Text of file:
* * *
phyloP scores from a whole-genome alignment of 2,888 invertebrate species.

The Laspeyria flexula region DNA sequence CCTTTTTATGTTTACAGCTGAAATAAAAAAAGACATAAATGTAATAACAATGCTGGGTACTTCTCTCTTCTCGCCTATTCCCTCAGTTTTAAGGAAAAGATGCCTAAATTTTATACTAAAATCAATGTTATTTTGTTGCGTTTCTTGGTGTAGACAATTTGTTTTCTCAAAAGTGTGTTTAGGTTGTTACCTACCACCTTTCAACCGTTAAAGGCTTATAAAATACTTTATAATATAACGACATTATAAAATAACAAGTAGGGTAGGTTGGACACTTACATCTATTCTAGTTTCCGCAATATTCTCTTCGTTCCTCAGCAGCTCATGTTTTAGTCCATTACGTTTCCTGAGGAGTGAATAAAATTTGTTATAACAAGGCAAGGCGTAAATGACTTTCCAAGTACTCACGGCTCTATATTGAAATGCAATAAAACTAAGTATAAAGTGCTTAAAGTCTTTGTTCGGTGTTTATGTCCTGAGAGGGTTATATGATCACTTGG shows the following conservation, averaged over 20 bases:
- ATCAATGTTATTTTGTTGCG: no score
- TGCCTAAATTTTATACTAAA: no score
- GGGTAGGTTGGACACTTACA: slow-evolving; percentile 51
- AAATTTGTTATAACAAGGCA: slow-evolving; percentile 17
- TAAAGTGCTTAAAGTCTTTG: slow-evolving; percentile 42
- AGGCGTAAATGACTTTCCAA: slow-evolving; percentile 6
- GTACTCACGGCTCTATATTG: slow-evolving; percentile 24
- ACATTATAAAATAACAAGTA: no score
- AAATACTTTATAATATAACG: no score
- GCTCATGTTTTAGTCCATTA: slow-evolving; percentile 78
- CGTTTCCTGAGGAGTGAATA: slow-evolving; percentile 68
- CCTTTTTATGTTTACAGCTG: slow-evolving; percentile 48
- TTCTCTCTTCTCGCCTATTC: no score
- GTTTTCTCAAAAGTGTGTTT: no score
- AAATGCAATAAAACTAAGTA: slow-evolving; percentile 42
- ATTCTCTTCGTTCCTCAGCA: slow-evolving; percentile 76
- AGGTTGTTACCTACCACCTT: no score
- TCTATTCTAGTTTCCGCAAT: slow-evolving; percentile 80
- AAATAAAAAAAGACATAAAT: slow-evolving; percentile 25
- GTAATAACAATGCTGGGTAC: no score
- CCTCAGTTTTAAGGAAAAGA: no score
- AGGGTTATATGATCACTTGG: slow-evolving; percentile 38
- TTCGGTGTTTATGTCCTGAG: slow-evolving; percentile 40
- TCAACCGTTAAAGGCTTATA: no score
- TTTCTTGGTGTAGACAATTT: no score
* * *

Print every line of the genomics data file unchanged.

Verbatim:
phyloP scores from a whole-genome alignment of 2,888 invertebrate species.

The Laspeyria flexula region DNA sequence CCTTTTTATGTTTACAGCTGAAATAAAAAAAGACATAAATGTAATAACAATGCTGGGTACTTCTCTCTTCTCGCCTATTCCCTCAGTTTTAAGGAAAAGATGCCTAAATTTTATACTAAAATCAATGTTATTTTGTTGCGTTTCTTGGTGTAGACAATTTGTTTTCTCAAAAGTGTGTTTAGGTTGTTACCTACCACCTTTCAACCGTTAAAGGCTTATAAAATACTTTATAATATAACGACATTATAAAATAACAAGTAGGGTAGGTTGGACACTTACATCTATTCTAGTTTCCGCAATATTCTCTTCGTTCCTCAGCAGCTCATGTTTTAGTCCATTACGTTTCCTGAGGAGTGAATAAAATTTGTTATAACAAGGCAAGGCGTAAATGACTTTCCAAGTACTCACGGCTCTATATTGAAATGCAATAAAACTAAGTATAAAGTGCTTAAAGTCTTTGTTCGGTGTTTATGTCCTGAGAGGGTTATATGATCACTTGG shows the following conservation, averaged over 20 bases:
- ATCAATGTTATTTTGTTGCG: no score
- TGCCTAAATTTTATACTAAA: no score
- GGGTAGGTTGGACACTTACA: slow-evolving; percentile 51
- AAATTTGTTATAACAAGGCA: slow-evolving; percentile 17
- TAAAGTGCTTAAAGTCTTTG: slow-evolving; percentile 42
- AGGCGTAAATGACTTTCCAA: slow-evolving; percentile 6
- GTACTCACGGCTCTATATTG: slow-evolving; percentile 24
- ACATTATAAAATAACAAGTA: no score
- AAATACTTTATAATATAACG: no score
- GCTCATGTTTTAGTCCATTA: slow-evolving; percentile 78
- CGTTTCCTGAGGAGTGAATA: slow-evolving; percentile 68
- CCTTTTTATGTTTACAGCTG: slow-evolving; percentile 48
- TTCTCTCTTCTCGCCTATTC: no score
- GTTTTCTCAAAAGTGTGTTT: no score
- AAATGCAATAAAACTAAGTA: slow-evolving; percentile 42
- ATTCTCTTCGTTCCTCAGCA: slow-evolving; percentile 76
- AGGTTGTTACCTACCACCTT: no score
- TCTATTCTAGTTTCCGCAAT: slow-evolving; percentile 80
- AAATAAAAAAAGACATAAAT: slow-evolving; percentile 25
- GTAATAACAATGCTGGGTAC: no score
- CCTCAGTTTTAAGGAAAAGA: no score
- AGGGTTATATGATCACTTGG: slow-evolving; percentile 38
- TTCGGTGTTTATGTCCTGAG: slow-evolving; percentile 40
- TCAACCGTTAAAGGCTTATA: no score
- TTTCTTGGTGTAGACAATTT: no score